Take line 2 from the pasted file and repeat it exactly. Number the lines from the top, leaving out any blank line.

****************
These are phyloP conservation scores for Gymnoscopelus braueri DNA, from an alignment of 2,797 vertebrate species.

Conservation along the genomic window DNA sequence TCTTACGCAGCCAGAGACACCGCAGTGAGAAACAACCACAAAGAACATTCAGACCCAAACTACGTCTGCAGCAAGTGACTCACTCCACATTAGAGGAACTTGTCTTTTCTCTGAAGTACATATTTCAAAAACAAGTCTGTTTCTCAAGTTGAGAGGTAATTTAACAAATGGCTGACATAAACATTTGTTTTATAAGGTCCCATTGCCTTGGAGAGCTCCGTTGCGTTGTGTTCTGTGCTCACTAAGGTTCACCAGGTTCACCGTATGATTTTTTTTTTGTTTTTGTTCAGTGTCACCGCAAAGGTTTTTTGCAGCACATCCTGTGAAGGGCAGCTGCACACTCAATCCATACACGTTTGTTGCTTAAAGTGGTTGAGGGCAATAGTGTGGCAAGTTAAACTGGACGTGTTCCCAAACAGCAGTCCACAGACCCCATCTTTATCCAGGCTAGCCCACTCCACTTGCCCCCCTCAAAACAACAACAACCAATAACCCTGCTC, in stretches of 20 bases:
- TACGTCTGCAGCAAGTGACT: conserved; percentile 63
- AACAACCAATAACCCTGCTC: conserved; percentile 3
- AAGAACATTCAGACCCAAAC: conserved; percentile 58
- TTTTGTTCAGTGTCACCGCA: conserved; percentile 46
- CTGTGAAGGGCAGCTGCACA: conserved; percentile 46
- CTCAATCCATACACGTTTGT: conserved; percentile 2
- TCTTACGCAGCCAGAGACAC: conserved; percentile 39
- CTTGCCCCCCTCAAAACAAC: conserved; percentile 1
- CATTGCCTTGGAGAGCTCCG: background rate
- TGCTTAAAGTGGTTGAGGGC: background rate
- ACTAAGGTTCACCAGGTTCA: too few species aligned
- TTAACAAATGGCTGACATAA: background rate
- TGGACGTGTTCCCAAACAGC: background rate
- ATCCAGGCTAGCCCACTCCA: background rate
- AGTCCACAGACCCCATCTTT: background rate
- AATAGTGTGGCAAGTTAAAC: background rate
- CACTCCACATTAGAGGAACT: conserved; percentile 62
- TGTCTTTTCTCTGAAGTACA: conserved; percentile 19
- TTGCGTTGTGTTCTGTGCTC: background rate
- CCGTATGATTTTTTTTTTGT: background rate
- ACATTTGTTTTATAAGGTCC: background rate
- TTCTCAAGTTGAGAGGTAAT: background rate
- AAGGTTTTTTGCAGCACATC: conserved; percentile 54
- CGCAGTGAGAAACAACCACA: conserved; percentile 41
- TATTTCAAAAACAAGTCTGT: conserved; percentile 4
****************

Conservation along the genomic window DNA sequence TCTTACGCAGCCAGAGACACCGCAGTGAGAAACAACCACAAAGAACATTCAGACCCAAACTACGTCTGCAGCAAGTGACTCACTCCACATTAGAGGAACTTGTCTTTTCTCTGAAGTACATATTTCAAAAACAAGTCTGTTTCTCAAGTTGAGAGGTAATTTAACAAATGGCTGACATAAACATTTGTTTTATAAGGTCCCATTGCCTTGGAGAGCTCCGTTGCGTTGTGTTCTGTGCTCACTAAGGTTCACCAGGTTCACCGTATGATTTTTTTTTTGTTTTTGTTCAGTGTCACCGCAAAGGTTTTTTGCAGCACATCCTGTGAAGGGCAGCTGCACACTCAATCCATACACGTTTGTTGCTTAAAGTGGTTGAGGGCAATAGTGTGGCAAGTTAAACTGGACGTGTTCCCAAACAGCAGTCCACAGACCCCATCTTTATCCAGGCTAGCCCACTCCACTTGCCCCCCTCAAAACAACAACAACCAATAACCCTGCTC, in stretches of 20 bases: